Monday, January 2, 2012

My best practices are better than yours ...

I've been sitting on this post for a while now.  A few weeks ago, I lurked an #edchat twitter chat on defining best practices in education.  I had to stop halfway through as I think I was close to having a coronary.  I will attempt to summarize the general flow of the conversation:
  1. Best practices are awesome.
  2. Umm, what are best practices exactly?
  3. We should find a way of sharing best practices so we all can benefit from each others ideas.
  4. Maybe best practices are not global, instead there are best practices for each teacher-learner-classroom combination.
  5. The moment you say a practice is best it constrains the learning.
  6. We should find a way of sharing best practices so we all can benefit from each others ideas.
  7. The very idea of best practices is silly as all of our practices are best, it's all relative.
  8. Head asplode ....
So, I have decided to lay out my ideas on best practices in education.  I recently finished reading Sam Harris' The Moral Landscape in which he attempts to define a scientific basis for human morality (which in itself is a fascinating idea).  In it, he defines the goal of morality as maximizing the well-being of the greatest number of people possible.  He defines a spectrum that ranges from the worst possible suffering to everyone (at the bad end in case you weren't following along) and the greatest possible well-being for everyone at the top.  He then posits that we can investigate moral choices that move us either towards the worst suffering or away from it.  This can then be analysed scientifically.  

I propose a similar model for defining best practices in education.  One in which have a spectrum from the worst possible education for everyone to the best possible education.  Of course, this requires that we decide what the goal of education is (one of my largest complaints about #edchat discussions is the lack of focus towards achieving a salient goal).  If we take Dewey's stated aim of education as the 'development of reflective, creative, responsible thought' as our goal we have a starting point.  Of course we would now all need to agree as to what that meant.  However, as Harris notes we are able to work towards a goal of improving health without having a clear definition of what health is (although the seeming popularity of pseudo-medicine may show that the lack of a clear definition is fundamentally unstable).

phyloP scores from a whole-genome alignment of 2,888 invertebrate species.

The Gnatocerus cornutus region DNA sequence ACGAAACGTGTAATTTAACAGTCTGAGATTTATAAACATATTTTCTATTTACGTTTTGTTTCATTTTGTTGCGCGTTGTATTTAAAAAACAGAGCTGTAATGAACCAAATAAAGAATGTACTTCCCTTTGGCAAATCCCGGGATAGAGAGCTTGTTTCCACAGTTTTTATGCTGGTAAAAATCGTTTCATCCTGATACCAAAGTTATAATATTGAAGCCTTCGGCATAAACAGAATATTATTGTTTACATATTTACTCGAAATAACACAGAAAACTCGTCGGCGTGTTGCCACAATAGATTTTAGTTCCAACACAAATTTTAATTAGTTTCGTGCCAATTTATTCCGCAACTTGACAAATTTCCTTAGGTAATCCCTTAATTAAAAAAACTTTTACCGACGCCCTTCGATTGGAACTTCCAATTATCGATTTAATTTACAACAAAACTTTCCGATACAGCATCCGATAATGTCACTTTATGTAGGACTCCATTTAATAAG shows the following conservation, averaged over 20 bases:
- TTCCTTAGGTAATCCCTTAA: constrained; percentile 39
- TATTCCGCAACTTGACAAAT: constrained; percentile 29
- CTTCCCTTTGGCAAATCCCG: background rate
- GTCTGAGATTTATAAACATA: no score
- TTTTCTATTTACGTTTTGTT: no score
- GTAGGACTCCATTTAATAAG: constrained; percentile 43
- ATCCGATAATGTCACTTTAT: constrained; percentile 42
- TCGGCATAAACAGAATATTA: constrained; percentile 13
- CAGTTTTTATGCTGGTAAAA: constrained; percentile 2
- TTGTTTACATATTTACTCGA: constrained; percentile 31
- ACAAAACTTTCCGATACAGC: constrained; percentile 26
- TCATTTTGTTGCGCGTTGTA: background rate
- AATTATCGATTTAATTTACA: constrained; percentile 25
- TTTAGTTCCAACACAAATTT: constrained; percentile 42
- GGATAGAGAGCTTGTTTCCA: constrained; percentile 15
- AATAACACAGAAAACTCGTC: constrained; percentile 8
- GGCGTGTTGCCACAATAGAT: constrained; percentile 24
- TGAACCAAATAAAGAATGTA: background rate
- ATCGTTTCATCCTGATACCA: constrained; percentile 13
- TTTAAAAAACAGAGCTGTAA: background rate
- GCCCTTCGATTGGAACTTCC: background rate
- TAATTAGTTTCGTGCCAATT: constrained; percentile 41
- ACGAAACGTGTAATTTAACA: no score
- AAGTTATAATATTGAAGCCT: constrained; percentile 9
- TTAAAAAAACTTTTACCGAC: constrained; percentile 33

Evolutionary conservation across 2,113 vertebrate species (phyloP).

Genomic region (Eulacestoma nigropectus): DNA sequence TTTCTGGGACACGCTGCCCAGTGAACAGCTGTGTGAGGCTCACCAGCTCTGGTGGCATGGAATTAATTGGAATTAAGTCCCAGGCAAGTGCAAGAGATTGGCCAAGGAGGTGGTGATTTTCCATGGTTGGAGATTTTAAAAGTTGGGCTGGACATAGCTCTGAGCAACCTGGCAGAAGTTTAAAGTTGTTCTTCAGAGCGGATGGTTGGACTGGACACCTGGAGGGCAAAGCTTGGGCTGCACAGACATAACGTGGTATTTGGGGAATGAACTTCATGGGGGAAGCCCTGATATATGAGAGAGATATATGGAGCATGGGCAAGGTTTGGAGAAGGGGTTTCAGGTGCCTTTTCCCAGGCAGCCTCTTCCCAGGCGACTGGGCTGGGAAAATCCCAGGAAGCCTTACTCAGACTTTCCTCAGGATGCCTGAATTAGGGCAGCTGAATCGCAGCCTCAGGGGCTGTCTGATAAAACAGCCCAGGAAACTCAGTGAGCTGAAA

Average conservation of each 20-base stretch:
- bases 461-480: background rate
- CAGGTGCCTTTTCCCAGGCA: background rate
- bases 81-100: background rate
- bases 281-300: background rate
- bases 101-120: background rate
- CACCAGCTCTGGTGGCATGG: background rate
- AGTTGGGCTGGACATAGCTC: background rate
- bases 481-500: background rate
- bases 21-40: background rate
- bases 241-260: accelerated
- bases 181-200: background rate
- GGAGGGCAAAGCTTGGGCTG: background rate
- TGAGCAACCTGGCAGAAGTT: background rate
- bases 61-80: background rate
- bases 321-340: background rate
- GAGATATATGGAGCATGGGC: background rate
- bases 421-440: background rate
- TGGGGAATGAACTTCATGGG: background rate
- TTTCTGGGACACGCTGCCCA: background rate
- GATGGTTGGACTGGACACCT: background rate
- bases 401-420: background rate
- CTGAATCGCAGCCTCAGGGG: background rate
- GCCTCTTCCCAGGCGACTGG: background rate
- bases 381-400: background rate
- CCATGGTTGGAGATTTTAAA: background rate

Once we have defined a goal, we can start to measure the results of various practices and if they move us towards or away from that stated goal.  In this regard we can measure the effectiveness of practices and therefore can isolate practices that cause the greatest progress and encourage those practices while stifling the practices that are detrimental.

Note that nowhere in this exposition did I state or imply that there is only one possible best practice.  As Harris states his moral landscape can have multiple peaks on it where being on top of that peak would be the greatest possible well-being; as would being on an alternate peak.  My ideas for best practices is similar, there could be multiple peaks where we achieve the maximum possible education for all people just as there could be multiple means of scaling those peaks.

To summarize, the idea of a best practice is moot without a clear statement of purpose for education.  We need to know what the end point is to define something as being best.  A best practice would then therefore be an approach that maximizes our movement towards this goal.  Although best practices may only exist in theory, they can still exist.  As I have argued before, it all comes back to the purpose, the goal of education.

No comments:

Post a Comment